Her daughter, Stephanie Gregg, said the cause of death was complications from severe arthritis.
For millions of Americans throughout the decades since World War II, the stunning brunette in the red and white polka-dot bandanna was Rosie the Riveter.
Rosie’s rolled-up sleeves and flexed right arm came to represent the newfound strength of the 18 million women who worked during the war and later made her a figure of the feminist movement.
But the woman in the patriotic poster was never named Rosie, nor was she a riveter. All along it was Mrs. Doyle, who after graduating from high school in Ann Arbor, Mich., took a job at a metal factory, her family said.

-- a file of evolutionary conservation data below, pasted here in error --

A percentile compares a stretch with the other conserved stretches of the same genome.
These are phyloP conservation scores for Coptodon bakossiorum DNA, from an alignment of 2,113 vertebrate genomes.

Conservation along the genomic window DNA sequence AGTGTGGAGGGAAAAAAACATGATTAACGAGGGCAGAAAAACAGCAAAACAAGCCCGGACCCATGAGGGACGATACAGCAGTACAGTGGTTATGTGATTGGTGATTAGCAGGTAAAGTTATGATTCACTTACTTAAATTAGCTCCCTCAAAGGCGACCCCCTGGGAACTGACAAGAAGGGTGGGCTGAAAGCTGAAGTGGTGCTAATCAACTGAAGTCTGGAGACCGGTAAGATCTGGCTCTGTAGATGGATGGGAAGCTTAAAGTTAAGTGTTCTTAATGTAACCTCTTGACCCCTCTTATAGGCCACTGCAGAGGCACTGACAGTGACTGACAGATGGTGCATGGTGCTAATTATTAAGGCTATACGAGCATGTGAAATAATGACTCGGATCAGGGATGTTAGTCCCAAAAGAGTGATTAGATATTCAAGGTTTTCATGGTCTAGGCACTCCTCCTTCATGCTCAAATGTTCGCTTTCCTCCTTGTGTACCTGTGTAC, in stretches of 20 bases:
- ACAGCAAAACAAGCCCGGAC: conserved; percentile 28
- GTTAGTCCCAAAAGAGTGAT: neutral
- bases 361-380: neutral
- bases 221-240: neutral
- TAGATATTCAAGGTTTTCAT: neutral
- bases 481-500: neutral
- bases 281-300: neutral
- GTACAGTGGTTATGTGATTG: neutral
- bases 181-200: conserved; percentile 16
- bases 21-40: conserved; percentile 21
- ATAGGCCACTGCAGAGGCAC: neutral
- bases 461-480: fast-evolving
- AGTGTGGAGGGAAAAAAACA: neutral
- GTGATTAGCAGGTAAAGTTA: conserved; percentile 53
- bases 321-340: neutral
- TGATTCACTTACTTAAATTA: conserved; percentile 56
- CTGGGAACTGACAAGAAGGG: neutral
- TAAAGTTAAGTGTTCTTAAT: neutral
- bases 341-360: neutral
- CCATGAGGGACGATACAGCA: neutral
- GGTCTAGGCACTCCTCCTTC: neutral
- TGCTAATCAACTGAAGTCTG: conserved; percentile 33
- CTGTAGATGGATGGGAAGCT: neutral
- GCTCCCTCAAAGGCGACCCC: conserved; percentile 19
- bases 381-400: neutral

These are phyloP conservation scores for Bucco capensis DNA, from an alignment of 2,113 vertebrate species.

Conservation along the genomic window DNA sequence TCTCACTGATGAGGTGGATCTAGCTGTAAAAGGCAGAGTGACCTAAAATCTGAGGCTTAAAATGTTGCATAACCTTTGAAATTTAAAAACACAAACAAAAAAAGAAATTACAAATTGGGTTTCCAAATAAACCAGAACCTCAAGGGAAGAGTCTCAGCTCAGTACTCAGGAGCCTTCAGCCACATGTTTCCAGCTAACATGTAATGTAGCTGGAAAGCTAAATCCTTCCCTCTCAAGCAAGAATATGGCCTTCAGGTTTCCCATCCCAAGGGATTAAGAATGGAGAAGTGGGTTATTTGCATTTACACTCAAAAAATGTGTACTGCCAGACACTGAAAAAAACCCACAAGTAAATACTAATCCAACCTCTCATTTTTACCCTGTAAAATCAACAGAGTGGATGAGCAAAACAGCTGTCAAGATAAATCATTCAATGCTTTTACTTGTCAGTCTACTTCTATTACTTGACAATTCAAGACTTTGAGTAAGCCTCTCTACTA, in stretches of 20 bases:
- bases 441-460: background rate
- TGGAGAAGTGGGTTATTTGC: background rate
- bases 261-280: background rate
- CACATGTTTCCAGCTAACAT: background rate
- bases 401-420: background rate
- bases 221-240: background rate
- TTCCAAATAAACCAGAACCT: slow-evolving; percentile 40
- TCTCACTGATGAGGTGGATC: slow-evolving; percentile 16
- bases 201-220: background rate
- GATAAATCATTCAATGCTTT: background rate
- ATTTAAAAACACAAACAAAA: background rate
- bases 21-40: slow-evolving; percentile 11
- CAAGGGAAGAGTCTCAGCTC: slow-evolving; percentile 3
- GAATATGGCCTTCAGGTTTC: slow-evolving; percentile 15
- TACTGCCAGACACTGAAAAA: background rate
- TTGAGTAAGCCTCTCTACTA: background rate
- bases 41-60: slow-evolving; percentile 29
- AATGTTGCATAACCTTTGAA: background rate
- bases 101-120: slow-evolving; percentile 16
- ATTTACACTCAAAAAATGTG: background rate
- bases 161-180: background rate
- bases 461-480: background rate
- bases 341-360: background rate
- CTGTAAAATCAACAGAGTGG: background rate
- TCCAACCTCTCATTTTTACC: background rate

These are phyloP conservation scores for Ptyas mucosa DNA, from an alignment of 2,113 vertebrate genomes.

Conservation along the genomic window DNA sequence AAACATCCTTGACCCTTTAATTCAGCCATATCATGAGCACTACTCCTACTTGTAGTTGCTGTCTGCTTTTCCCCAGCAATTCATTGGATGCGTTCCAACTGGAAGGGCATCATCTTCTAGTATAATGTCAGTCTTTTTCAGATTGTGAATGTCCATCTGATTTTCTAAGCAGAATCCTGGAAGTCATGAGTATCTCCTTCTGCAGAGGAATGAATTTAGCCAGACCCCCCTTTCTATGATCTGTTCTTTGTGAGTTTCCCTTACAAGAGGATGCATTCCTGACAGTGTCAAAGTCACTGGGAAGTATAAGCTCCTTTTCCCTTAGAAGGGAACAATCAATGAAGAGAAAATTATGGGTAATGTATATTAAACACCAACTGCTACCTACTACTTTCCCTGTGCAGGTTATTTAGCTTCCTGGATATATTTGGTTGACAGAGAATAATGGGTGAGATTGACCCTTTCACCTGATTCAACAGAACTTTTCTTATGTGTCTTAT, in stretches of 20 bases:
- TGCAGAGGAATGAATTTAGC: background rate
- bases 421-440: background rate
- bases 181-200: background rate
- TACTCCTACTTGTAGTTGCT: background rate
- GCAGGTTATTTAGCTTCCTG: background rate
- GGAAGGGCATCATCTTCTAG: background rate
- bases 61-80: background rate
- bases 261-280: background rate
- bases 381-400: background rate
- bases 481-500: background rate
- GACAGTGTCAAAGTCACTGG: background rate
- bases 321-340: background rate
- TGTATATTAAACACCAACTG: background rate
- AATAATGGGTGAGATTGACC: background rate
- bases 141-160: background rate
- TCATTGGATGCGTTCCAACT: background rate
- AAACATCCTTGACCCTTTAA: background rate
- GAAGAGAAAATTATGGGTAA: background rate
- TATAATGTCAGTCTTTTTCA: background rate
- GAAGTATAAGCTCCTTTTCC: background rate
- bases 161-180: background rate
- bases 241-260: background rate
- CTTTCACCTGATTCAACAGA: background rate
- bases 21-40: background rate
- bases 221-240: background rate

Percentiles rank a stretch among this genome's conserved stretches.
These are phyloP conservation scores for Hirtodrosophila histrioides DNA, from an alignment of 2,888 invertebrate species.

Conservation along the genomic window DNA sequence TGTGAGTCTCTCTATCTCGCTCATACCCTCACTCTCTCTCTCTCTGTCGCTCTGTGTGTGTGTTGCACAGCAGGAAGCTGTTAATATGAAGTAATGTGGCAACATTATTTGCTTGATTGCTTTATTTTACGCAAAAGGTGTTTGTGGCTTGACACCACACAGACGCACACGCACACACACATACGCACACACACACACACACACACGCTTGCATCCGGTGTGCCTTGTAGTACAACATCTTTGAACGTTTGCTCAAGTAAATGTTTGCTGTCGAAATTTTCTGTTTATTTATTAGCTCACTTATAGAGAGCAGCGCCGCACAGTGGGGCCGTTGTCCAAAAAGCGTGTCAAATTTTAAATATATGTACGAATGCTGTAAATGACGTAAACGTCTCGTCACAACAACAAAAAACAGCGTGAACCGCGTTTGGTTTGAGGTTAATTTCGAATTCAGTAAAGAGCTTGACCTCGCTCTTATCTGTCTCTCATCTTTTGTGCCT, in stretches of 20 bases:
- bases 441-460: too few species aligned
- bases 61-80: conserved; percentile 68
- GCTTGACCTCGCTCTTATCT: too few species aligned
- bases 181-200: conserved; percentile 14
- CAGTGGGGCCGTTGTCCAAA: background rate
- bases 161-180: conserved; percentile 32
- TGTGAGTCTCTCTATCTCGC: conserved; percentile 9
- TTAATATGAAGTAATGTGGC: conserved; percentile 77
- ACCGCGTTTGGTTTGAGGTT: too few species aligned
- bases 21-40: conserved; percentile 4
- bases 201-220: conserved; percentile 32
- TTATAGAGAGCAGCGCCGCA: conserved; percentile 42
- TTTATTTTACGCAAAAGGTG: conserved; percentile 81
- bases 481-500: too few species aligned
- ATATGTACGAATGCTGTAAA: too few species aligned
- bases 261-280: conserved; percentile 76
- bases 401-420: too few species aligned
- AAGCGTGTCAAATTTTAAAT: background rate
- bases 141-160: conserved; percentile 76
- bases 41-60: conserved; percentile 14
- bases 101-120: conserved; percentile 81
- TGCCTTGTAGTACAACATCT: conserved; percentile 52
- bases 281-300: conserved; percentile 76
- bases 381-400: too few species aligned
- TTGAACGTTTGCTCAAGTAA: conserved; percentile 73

One day, a photographer for United Press International came to her factory and captured Mrs. Doyle leaning over a piece of machinery and wearing a red and white polka-dot bandanna over her hair.